In this Point of View, Ultimate Software Vice President of Human Resources Kathleen Pai shows how culture and smart management help employers leverage remote workers–without sacrificing engagement.
Shifts in workplace culture and connective technologies have created an influx of remote workers. In fact, 25 percent of the workforce works remotely in some capacity.
This has created a whole new set of challenges in talent management: While the breakdown of geographic barriers expands the talent pool, dispersed populations can have an adverse effect on culture if people aren’t managed effectively.Remote workers are as integral to a company’s culture and health as local employees – and shouldn't be treated as afterthoughts. #HR #RemoteWork @UltimateHCM Click To Tweet
Remote employees often have different motivators, pain points and feedback preferences compared with their in-office colleagues. Therefore, they require distinct considerations. They’re also often just as integral to a company’s overall culture and health as local employees and should not be relegated to an afterthought.
If organizations don’t adapt management to fit the needs of remote workers, managers could face, at the least, a lack of engagement among virtual employees and, at worst, an exodus of talent as those employees look for work elsewhere. However, there are steps that everyone from HR leaders to managers can take to manage their remote talent effectively and keep their culture intact.
Avoid Virtual Micromanagement
Whether it’s online or in the office, micromanagement is among the top complaints people have about their managers. More than a third (39 percent) of employees said being a micromanager was the worst trait a manager could possess. Micromanagement can also contribute to disengagement.
According to CareerAddict, 69 percent of respondents who experienced micromanagement in the workplace considered changing jobs, and 85 percent said their morale was impacted negatively. As managers learn to empower their teams, they need to apply the same level of trust–if not more–to their virtual team members.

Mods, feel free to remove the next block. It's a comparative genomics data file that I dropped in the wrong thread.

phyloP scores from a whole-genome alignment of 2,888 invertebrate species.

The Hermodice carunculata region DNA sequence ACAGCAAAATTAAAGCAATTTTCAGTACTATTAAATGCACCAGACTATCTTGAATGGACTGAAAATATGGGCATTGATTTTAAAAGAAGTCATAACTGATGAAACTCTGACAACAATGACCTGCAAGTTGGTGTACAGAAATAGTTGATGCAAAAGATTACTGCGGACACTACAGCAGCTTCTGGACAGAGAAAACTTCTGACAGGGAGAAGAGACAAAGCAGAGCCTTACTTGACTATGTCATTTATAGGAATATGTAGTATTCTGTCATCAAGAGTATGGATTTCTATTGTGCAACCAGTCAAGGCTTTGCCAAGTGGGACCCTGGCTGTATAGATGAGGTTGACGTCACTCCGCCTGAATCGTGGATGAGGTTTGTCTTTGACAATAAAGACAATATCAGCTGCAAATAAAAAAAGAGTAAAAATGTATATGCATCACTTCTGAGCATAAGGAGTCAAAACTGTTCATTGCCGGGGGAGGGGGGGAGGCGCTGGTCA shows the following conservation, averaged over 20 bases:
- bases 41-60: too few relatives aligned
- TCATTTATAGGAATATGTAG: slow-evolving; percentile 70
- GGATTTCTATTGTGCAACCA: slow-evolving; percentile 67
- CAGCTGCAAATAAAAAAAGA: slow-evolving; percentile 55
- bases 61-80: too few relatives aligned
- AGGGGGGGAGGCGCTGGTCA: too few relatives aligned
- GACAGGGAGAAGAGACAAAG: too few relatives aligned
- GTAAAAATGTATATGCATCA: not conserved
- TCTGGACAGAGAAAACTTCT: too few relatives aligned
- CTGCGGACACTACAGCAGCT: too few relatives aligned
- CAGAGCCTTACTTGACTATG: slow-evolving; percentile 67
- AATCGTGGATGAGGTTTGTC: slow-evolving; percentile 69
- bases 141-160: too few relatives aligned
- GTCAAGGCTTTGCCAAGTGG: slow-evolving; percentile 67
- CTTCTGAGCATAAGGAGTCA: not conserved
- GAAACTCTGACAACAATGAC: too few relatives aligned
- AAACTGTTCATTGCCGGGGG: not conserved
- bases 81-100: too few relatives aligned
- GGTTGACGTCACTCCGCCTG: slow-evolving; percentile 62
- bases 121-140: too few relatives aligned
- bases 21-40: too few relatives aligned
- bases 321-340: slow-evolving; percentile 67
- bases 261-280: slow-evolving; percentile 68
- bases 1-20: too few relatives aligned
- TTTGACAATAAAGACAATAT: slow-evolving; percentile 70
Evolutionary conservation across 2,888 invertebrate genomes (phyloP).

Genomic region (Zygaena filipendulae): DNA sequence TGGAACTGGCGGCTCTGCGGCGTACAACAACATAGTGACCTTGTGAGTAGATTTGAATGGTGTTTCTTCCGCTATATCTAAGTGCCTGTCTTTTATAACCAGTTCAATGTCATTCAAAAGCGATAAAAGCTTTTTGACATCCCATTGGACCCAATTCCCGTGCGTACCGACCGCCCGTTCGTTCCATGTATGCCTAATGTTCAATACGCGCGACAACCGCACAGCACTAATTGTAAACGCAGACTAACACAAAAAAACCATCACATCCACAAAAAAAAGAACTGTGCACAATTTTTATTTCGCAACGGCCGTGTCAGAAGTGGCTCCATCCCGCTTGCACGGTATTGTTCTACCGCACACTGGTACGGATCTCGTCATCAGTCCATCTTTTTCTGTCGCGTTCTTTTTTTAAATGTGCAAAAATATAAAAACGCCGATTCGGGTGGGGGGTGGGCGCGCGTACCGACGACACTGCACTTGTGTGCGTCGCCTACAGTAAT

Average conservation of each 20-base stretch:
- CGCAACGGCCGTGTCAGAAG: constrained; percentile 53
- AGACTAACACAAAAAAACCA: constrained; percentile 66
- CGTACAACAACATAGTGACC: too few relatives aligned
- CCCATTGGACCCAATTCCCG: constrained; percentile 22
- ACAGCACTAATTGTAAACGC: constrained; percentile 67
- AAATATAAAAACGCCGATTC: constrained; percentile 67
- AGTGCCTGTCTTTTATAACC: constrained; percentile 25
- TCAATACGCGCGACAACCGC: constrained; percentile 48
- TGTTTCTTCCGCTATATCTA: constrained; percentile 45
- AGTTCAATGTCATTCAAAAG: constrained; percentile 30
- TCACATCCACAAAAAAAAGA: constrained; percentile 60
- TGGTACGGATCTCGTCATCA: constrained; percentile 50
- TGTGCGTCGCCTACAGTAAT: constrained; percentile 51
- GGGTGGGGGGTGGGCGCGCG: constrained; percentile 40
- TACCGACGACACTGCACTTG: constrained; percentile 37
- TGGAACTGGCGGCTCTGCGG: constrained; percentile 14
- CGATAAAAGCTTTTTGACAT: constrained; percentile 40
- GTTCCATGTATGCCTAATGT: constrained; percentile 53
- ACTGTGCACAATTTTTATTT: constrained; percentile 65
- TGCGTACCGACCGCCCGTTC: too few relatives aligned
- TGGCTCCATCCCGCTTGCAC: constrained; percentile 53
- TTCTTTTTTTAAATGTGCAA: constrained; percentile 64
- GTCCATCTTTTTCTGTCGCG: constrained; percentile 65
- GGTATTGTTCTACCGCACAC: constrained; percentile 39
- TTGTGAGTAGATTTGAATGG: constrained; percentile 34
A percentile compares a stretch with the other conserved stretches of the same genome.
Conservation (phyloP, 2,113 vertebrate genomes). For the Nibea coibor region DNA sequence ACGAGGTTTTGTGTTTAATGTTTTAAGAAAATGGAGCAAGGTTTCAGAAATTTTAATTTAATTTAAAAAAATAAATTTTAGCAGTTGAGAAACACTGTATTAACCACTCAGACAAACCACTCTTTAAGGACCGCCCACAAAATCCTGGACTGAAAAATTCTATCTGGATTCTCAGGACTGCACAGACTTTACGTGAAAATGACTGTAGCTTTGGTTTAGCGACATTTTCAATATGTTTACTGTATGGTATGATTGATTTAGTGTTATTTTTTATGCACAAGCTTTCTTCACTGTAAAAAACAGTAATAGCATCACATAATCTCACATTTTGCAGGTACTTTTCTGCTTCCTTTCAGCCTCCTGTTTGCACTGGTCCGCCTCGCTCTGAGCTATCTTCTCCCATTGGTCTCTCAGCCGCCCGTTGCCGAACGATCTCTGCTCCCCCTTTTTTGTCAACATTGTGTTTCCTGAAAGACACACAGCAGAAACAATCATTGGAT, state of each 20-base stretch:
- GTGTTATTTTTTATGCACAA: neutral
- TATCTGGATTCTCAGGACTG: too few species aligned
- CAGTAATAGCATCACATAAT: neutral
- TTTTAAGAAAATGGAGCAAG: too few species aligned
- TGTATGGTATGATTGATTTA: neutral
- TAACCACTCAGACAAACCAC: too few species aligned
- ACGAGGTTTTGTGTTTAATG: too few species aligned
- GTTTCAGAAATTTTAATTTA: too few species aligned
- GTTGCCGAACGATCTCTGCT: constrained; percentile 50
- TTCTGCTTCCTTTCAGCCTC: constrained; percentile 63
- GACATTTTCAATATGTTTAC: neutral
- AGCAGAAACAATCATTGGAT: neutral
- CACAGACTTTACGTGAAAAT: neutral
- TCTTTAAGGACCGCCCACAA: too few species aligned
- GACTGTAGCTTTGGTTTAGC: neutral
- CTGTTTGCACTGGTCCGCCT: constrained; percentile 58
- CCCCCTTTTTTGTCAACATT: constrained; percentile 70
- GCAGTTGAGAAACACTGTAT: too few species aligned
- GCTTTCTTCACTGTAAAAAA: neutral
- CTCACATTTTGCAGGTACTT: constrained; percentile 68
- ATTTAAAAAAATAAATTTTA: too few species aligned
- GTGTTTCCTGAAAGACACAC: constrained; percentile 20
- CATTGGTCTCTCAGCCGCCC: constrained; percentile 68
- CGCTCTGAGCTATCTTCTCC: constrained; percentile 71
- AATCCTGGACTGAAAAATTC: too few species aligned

To monitor for and address micromanagement, managers should consider preferred communication styles in developing a team communication and operating agreement for their remote workforce
Ideally, this plan should include guidelines for project management, incorporating information such as when to provide status reports, preferred communication channels and who should conduct the final review on specific portions of the project.
This kind of agreement helps instill a greater sense of accountability among team members, especially when some or all of them are remote. Establishing expectations throughout can also get ahead of any miscommunication and ensure key milestones are met.
Keep Time Zones in Mind
Remote teams often span across regions, and it’s easy to forget that scheduling a routine 3 p.m. team call may actually cut into another employee’s lunch hour.
While it’s not always easy to accommodate multiple busy schedules, making an extra effort to keep different time zones in mind–and avoid putting a check-in on someone’s calendar for 8 p.m. on a Tuesday–can help remote workers feel like their specific working situation is understood and respected.
When scheduling recurring team calls, occasionally rotate start times to ensure team members across the country–and around the globe–aren’t always stuck with an especially early or late call.